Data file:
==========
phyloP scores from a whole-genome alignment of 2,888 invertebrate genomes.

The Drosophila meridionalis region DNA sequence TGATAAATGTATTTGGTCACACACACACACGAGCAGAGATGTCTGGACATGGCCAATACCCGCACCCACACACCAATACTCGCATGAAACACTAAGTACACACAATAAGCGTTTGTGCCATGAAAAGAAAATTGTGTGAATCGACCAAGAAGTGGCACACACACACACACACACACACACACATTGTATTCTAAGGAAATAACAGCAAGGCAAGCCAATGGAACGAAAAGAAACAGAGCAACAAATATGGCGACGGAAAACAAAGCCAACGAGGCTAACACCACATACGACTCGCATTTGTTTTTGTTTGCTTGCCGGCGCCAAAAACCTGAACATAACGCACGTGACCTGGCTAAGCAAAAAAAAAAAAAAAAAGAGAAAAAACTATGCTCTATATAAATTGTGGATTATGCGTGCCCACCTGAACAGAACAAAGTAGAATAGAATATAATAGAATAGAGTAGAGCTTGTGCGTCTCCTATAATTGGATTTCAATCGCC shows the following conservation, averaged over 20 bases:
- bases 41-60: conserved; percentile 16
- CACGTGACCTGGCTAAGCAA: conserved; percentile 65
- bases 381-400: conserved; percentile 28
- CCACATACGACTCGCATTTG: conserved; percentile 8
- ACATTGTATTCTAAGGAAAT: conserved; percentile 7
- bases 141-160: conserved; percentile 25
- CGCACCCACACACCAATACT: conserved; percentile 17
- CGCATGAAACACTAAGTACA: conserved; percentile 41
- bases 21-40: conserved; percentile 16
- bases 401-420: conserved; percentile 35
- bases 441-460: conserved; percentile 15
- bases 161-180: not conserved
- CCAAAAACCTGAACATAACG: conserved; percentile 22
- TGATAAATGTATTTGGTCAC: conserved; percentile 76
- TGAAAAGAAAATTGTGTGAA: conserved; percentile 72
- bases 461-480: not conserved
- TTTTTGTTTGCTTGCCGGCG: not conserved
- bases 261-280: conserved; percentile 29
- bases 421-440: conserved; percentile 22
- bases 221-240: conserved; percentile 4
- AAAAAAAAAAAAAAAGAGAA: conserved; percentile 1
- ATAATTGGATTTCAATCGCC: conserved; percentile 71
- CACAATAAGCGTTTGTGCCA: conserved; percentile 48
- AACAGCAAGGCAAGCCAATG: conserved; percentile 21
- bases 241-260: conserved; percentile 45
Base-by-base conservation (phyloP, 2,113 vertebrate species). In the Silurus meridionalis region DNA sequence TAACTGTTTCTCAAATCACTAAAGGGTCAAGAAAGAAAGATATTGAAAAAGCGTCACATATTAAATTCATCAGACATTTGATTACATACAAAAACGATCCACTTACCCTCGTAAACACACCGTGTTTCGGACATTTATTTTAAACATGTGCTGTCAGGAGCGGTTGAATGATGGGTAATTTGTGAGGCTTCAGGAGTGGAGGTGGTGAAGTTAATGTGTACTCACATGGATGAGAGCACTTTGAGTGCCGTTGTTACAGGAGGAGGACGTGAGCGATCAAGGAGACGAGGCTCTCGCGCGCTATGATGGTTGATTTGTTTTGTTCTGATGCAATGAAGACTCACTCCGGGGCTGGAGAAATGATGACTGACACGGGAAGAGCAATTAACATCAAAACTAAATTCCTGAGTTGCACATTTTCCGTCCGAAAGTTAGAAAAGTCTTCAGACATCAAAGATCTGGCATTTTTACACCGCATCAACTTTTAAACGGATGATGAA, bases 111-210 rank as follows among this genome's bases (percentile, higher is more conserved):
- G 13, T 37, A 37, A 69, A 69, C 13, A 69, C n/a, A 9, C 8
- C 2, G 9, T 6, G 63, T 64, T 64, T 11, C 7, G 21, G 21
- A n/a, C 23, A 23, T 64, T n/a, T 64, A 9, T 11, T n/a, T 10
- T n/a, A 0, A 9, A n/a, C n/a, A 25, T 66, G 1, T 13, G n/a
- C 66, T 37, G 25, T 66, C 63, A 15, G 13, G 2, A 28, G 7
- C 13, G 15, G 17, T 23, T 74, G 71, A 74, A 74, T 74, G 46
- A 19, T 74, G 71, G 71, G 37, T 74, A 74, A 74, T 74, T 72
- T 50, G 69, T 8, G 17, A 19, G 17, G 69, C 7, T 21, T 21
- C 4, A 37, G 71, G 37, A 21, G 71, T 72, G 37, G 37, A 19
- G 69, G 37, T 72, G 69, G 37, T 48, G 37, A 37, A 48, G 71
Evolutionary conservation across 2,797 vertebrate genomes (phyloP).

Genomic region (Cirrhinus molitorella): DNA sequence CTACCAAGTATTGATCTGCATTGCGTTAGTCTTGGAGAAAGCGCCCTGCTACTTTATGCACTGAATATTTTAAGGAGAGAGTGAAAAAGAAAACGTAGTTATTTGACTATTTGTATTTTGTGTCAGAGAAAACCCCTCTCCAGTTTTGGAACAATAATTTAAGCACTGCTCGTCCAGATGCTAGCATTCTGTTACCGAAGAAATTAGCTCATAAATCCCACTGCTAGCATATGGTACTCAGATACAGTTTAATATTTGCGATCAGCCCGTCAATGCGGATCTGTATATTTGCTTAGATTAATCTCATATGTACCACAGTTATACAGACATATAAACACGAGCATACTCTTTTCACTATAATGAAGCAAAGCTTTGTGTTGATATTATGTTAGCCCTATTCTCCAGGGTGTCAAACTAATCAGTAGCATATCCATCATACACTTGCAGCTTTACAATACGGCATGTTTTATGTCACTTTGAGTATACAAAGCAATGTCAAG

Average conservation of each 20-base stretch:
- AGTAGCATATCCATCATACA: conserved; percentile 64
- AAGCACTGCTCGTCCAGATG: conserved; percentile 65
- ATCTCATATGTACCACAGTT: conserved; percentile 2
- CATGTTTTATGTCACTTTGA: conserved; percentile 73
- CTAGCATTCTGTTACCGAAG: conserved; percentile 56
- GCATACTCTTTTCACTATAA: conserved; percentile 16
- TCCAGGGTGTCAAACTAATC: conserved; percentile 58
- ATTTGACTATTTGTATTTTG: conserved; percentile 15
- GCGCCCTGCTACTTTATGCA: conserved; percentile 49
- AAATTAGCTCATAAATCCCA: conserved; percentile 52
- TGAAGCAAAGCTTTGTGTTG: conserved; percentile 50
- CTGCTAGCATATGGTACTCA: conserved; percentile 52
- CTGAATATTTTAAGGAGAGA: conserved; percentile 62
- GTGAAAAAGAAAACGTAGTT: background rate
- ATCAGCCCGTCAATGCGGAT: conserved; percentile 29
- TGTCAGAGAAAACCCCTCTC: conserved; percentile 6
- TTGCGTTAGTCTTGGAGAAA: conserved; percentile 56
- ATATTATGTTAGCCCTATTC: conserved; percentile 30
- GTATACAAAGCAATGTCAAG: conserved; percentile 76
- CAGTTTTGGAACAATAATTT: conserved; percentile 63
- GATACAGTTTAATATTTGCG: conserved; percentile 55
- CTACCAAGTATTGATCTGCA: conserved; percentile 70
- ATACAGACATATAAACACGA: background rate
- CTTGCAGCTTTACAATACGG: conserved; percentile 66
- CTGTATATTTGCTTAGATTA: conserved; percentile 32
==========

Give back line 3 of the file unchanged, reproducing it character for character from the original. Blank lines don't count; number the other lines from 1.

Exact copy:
- bases 41-60: conserved; percentile 16